2 Replies Latest reply on Apr 14, 2016 7:28 AM by user_431614858

    How to specify false paths

    user_431614858

      Is there any way of specifying false paths or other timing exceptions for Warp synthesis in a custom component PSoC design?

         

      I seem to have run into a bit of trouble meeting the timing requirements for a PSoC 5LP design. Specifically the path from the output on a bidirectional GPIO pin back to the input pushes the synthesis over the edge. The input and the output logic are only used in separate modes of the system however so I am hoping to declare this as a false path without the synthesis failing or expending resources optimizing for it.

         

      I do know how to work around the issue with additional buffering however the margins of the design are getting alarmingly tight so any cycles shaved off would be a boon.

         

      Admittedly I am a programmer still very much struggling to get to grips with this HDL business and may well be going about designing and optimizing it all wrong. Incidentally any tips for suitable reading matter on this subject would be much appreciated, ranging from specific PSoC tricks to general hardware design principles.

        • 1. Re: How to specify false paths
          user_342122993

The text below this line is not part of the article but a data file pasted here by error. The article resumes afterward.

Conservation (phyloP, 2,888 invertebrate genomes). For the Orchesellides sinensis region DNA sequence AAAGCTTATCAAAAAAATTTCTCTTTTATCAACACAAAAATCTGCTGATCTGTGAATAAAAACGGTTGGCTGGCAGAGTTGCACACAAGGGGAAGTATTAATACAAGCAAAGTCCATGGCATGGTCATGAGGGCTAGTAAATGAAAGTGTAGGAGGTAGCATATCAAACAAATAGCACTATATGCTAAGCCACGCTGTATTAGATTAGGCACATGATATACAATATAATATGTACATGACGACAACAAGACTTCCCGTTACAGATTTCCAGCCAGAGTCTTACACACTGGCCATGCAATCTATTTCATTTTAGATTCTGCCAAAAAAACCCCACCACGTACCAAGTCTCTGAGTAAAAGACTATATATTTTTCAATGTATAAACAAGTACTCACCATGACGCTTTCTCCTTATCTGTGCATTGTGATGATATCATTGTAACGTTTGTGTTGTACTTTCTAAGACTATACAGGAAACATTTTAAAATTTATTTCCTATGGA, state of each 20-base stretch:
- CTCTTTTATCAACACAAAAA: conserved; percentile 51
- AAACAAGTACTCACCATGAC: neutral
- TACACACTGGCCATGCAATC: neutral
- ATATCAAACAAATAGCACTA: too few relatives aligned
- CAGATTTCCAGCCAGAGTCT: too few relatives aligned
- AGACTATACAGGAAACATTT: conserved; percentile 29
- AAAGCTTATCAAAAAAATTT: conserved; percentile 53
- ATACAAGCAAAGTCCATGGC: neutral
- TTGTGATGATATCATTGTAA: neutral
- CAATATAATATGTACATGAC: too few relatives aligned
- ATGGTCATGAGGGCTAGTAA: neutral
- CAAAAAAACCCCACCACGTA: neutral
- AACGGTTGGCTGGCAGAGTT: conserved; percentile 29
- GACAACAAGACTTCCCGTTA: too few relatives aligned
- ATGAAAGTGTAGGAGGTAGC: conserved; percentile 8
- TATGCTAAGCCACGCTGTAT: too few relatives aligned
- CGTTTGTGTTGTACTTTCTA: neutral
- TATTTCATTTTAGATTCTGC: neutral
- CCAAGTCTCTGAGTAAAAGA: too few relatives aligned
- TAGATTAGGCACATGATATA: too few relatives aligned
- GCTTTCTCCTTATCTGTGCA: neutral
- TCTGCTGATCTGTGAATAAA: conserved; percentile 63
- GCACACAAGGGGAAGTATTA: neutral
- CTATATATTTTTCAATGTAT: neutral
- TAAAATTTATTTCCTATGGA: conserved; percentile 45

> Is there any way of specifying false paths or other timing exceptions for Warp synthesis in a custom component PSoC design? - None as I know. As you mentioned resolving the issue by "buffering" signals, the timing violation comes from asynchronous HDL design, so registering the outputs helps. The external pins can be synchronised or transparent, check how pin setting affects the design. There is always a last resort solution of changing system operating temperature range to 0-80 C (Design resources -> System), which would typically double Verilog code frequency limit.   
          • 2. Re: How to specify false paths
            user_431614858

            Thank you.

               

            Synchronizing the pins does indeed avoid the issue. Unfortunately it adds latency to the critical path which I was rather hoping to avoid. The design is configured for the narrow temperature range already I'm afraid.

               

            Oh well, I suppose I'll have to find some other cycles to shave off somewhere else.

               

            Honestly the main culprit is the indexed DMA which carries an unfortunate amount of latency at the moment. For one thing the safety margin for contention is set rather high since I wasn't too sure of my analysis. I should probably also try opportunistically triggering the DMA a few cycles early, then cancelling the action if it turns out not to be necessary.